On Saturday, the south – specifically the south-south – which has the largest number and concentration of PDP governors, had the opportunity to show that it could, at least, stand up for what it believes in. Sadly, it was, yet again, the south’s meltdown moment. Even if the party’s decision to select one delegate per local government area meant that the south had 357 delegates to the North’s 419, the treacherous attitude of southern governors and political leaders guaranteed a northern victory.
I don’t understand why southern groups are crying a river, attacking Tambuwal and making empty threats to block Atiku. If their own governors could not shelve their personal ambitions and come together to back the region’s strongest candidate, why did they expect that Tambuwal, a serial political philanderer, will do it for them? Governor Nyesom Wike has complained that Tambuwal broke the party’s guidelines by speaking twice and campaigning after the campaign had closed. But that was not where the treachery started.
It began with the hypocrisy of Southern governors and political leaders who talk an elephant knowing full well they won’t deliver a cricket. While Atiku was busy mobilising traditional rulers and religious leaders, calling in favours and laying mines to trip even candidates from the region who might stand in his way, with the full backing of Northern elders, political groups in the south were waging their campaign for the presidency through press statements on social media. The chickens have come home to roost.
It’s true that Nigeria’s abhorrent political maths leaves the south-east with the fewest states and fewest local governments as well. But see how the region which has justifiably felt cheated out of the country’s top job treated its own aspirants, sharing a miserable 15 votes out of 91, between two of them, and leaving the third aspirant with zero votes. The remaining votes were obviously invested in currency trafficking.
I laugh at the suggestion that what is left of the south’s misery would be saved by the presidential primary of the ruling All Progressives Congress (APC) next week. There is an anecdote that helps to explain why that will not happen.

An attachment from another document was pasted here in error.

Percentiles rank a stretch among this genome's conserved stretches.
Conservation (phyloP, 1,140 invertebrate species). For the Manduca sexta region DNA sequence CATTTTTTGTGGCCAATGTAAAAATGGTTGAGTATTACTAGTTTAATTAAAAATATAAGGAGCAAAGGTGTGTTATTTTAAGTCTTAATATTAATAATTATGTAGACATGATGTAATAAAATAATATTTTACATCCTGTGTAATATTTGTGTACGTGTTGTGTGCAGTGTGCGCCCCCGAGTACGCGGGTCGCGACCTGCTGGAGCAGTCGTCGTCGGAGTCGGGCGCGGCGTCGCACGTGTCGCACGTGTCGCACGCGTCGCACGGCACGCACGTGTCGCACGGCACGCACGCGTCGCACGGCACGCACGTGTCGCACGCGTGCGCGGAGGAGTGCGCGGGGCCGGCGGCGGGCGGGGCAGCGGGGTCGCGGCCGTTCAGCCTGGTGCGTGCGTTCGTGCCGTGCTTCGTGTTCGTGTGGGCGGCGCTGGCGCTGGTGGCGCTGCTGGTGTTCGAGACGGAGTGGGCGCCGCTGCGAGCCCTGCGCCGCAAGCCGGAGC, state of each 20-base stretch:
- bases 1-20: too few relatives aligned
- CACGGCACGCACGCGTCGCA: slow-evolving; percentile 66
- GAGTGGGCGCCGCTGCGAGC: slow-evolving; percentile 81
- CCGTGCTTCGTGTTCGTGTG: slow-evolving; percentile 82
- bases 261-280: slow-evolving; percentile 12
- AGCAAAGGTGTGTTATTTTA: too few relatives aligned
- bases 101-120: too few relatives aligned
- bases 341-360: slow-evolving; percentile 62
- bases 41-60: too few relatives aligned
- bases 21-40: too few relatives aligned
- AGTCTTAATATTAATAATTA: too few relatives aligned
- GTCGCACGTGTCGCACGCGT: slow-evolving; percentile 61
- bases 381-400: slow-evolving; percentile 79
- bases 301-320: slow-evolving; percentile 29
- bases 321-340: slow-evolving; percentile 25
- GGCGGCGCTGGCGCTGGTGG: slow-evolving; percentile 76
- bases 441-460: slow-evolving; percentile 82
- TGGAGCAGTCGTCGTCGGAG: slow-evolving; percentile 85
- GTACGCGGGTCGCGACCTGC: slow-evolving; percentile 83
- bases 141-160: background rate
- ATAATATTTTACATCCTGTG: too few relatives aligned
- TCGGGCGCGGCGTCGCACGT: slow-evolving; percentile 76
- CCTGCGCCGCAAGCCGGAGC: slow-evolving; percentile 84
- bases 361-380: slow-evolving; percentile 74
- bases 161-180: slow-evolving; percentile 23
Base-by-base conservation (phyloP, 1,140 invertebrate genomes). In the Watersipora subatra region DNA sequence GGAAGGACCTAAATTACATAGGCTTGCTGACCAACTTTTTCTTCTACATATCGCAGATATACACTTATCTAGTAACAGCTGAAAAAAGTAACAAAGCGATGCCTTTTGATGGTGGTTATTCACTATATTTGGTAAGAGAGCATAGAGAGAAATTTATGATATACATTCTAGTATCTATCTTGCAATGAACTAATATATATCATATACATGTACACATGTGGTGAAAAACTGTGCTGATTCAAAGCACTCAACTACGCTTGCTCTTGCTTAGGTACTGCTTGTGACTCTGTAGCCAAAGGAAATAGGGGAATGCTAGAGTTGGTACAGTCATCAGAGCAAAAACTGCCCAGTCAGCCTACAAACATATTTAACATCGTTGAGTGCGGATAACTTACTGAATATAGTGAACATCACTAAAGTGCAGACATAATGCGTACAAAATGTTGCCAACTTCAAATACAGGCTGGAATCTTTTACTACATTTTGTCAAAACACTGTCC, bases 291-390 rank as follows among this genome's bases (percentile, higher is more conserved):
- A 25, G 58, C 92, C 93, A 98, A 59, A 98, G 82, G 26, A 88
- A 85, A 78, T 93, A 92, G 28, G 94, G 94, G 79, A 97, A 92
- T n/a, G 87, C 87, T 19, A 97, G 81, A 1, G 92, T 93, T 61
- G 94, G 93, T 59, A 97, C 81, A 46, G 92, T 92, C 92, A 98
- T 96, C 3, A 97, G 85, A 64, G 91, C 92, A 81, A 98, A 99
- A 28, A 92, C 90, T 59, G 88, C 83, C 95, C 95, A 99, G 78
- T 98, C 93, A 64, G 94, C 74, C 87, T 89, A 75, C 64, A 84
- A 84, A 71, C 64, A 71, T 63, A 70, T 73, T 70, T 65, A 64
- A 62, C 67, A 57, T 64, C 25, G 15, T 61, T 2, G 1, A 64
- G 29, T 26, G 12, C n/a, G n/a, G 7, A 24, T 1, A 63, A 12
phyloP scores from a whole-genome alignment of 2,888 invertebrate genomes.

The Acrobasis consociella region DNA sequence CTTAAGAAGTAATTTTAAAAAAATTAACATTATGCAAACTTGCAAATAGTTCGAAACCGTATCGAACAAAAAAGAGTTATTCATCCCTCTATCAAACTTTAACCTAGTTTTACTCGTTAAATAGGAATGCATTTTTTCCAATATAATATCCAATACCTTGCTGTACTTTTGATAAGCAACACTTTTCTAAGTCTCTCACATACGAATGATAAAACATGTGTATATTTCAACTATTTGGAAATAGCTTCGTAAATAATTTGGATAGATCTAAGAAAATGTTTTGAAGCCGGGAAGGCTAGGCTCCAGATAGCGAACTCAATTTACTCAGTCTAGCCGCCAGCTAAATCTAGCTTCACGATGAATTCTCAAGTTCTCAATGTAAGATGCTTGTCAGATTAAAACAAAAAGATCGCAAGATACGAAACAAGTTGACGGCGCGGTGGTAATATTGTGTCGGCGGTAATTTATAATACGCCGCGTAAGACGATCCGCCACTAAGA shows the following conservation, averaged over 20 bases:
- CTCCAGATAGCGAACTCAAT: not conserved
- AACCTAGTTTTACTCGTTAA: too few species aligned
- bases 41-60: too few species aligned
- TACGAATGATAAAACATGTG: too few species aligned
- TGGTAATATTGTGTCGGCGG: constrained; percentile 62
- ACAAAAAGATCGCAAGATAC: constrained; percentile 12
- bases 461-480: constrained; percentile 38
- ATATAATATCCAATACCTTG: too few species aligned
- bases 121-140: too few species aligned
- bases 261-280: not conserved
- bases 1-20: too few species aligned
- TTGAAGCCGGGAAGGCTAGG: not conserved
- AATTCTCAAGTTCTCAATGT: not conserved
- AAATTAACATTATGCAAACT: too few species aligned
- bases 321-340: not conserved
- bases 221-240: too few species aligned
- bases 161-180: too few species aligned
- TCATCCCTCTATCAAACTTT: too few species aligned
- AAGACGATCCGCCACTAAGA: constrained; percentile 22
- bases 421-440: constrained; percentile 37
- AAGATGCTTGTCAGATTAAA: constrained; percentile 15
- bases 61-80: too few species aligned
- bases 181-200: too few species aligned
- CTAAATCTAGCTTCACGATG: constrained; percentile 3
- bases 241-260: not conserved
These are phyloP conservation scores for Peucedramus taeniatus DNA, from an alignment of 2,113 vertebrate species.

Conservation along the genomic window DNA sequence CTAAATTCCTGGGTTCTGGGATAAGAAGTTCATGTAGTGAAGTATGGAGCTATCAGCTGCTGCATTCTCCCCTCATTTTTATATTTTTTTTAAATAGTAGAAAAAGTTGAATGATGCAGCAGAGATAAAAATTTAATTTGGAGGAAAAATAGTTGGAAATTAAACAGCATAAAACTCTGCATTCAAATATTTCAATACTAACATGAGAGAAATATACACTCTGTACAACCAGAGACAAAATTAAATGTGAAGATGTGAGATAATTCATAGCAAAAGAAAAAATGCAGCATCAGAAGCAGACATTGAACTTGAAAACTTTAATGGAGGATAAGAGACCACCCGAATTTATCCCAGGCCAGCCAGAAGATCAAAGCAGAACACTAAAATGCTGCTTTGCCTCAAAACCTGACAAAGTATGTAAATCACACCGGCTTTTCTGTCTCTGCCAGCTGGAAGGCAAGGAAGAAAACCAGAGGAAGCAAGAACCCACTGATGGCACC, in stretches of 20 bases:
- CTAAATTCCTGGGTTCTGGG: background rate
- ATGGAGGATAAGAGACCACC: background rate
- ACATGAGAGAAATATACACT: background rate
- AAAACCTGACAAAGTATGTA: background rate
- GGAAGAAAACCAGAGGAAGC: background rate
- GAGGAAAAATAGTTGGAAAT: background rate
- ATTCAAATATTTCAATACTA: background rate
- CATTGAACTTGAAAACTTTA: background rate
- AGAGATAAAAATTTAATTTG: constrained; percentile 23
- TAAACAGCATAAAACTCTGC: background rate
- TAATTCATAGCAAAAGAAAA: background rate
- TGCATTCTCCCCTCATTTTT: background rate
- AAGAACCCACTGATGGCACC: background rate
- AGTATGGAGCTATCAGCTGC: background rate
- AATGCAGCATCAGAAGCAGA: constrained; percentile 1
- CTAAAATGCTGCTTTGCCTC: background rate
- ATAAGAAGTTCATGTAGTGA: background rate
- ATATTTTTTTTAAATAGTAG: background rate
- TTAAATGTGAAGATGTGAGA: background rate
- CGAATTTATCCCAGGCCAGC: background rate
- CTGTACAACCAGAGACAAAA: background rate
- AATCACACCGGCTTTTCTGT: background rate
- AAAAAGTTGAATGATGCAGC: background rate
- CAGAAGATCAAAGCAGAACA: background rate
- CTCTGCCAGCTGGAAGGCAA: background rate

In the wee hours of Monday after the PDP primary, I got an unusual message. It was from a confidante who though not a politician, has exceptional instincts from his training as a mathematician and over six decades of observation and experience of Nigeria’s politics. “2023”, he wrote: “The jigsaw puzzle is falling in place.”
He was referring to an earlier conversation we had after the two major parties scrapped zoning – a convenient political arrangement that served and seduced them – and declared they had finally discovered political orgasm in merit. Once the pretence collapsed and President Muhammadu Buhari said tongue-in-cheek that the party chairman’s zone need not deter any presidential aspirants, my confidante said it was very likely that the two major parties would field northern candidates.
Atiku Abubakar is the first piece of that puzzle. It’s not outside the realm of probability that as the APC conducts its primary next week that Senate President, Ahmed Lawan, could be the second, final piece that completes the shame of southern hypocrisy. And it would be justified, by southerners no less, that the north-east and the north-central are just as marginalised as the south-east!
Like Deng Xiaoping said in his famous parable of white cat and black cat, APC insiders have said the party’s main preoccupation now, is how to stop Atiku; that that is the reason why they attempted to drag former President Goodluck Jonathan into the race, to secure the south-south/south-east, and pair him with Justice Minister and Attorney General of the Federation, Abubakar Malami, to corner the country’s largest vote bank in the north-west. The additional unspoken attraction, of course, was Jonathan’s single four-year term.
Let’s wait and see. If I were a betting man, I would wager that as things stand today, whoever emerges as APC’s candidate would hardly be a match for Atiku Abubakar in next year’s presidential election. And Buhari, who would then be obliged to pretend that he is handing over with a heavy heart, would have nothing to lose. Like it was in 2015, it would be yet another gift from the south.